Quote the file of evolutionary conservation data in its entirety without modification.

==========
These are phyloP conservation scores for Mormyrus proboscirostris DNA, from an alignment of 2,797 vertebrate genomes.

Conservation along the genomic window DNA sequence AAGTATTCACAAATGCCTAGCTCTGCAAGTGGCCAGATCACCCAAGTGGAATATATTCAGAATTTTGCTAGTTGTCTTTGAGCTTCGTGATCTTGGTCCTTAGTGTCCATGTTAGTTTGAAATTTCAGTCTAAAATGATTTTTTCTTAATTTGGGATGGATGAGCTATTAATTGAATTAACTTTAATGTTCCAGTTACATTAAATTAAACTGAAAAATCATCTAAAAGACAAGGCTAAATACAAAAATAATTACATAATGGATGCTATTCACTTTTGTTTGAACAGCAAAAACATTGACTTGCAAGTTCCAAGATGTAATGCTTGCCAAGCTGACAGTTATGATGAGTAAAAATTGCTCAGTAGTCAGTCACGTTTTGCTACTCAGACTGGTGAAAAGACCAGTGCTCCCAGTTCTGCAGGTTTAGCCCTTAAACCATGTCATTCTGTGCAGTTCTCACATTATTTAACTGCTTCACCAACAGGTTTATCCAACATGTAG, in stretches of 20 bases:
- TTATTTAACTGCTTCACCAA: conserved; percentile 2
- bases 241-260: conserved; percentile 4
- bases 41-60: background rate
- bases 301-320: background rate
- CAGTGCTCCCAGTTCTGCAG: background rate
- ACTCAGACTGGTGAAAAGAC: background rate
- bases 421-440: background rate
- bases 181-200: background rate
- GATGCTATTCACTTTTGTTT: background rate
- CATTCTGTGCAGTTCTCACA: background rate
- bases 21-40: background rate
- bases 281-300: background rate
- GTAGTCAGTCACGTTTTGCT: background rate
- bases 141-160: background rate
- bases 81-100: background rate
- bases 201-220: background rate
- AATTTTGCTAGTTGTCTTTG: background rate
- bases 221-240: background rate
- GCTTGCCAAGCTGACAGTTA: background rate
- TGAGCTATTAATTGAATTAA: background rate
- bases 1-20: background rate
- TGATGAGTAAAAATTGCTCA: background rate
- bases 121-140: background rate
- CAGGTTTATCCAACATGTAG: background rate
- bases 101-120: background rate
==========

These are phyloP conservation scores for Mormyrus proboscirostris DNA, from an alignment of 2,797 vertebrate genomes.

Conservation along the genomic window DNA sequence AAGTATTCACAAATGCCTAGCTCTGCAAGTGGCCAGATCACCCAAGTGGAATATATTCAGAATTTTGCTAGTTGTCTTTGAGCTTCGTGATCTTGGTCCTTAGTGTCCATGTTAGTTTGAAATTTCAGTCTAAAATGATTTTTTCTTAATTTGGGATGGATGAGCTATTAATTGAATTAACTTTAATGTTCCAGTTACATTAAATTAAACTGAAAAATCATCTAAAAGACAAGGCTAAATACAAAAATAATTACATAATGGATGCTATTCACTTTTGTTTGAACAGCAAAAACATTGACTTGCAAGTTCCAAGATGTAATGCTTGCCAAGCTGACAGTTATGATGAGTAAAAATTGCTCAGTAGTCAGTCACGTTTTGCTACTCAGACTGGTGAAAAGACCAGTGCTCCCAGTTCTGCAGGTTTAGCCCTTAAACCATGTCATTCTGTGCAGTTCTCACATTATTTAACTGCTTCACCAACAGGTTTATCCAACATGTAG, in stretches of 20 bases:
- TTATTTAACTGCTTCACCAA: conserved; percentile 2
- bases 241-260: conserved; percentile 4
- bases 41-60: background rate
- bases 301-320: background rate
- CAGTGCTCCCAGTTCTGCAG: background rate
- ACTCAGACTGGTGAAAAGAC: background rate
- bases 421-440: background rate
- bases 181-200: background rate
- GATGCTATTCACTTTTGTTT: background rate
- CATTCTGTGCAGTTCTCACA: background rate
- bases 21-40: background rate
- bases 281-300: background rate
- GTAGTCAGTCACGTTTTGCT: background rate
- bases 141-160: background rate
- bases 81-100: background rate
- bases 201-220: background rate
- AATTTTGCTAGTTGTCTTTG: background rate
- bases 221-240: background rate
- GCTTGCCAAGCTGACAGTTA: background rate
- TGAGCTATTAATTGAATTAA: background rate
- bases 1-20: background rate
- TGATGAGTAAAAATTGCTCA: background rate
- bases 121-140: background rate
- CAGGTTTATCCAACATGTAG: background rate
- bases 101-120: background rate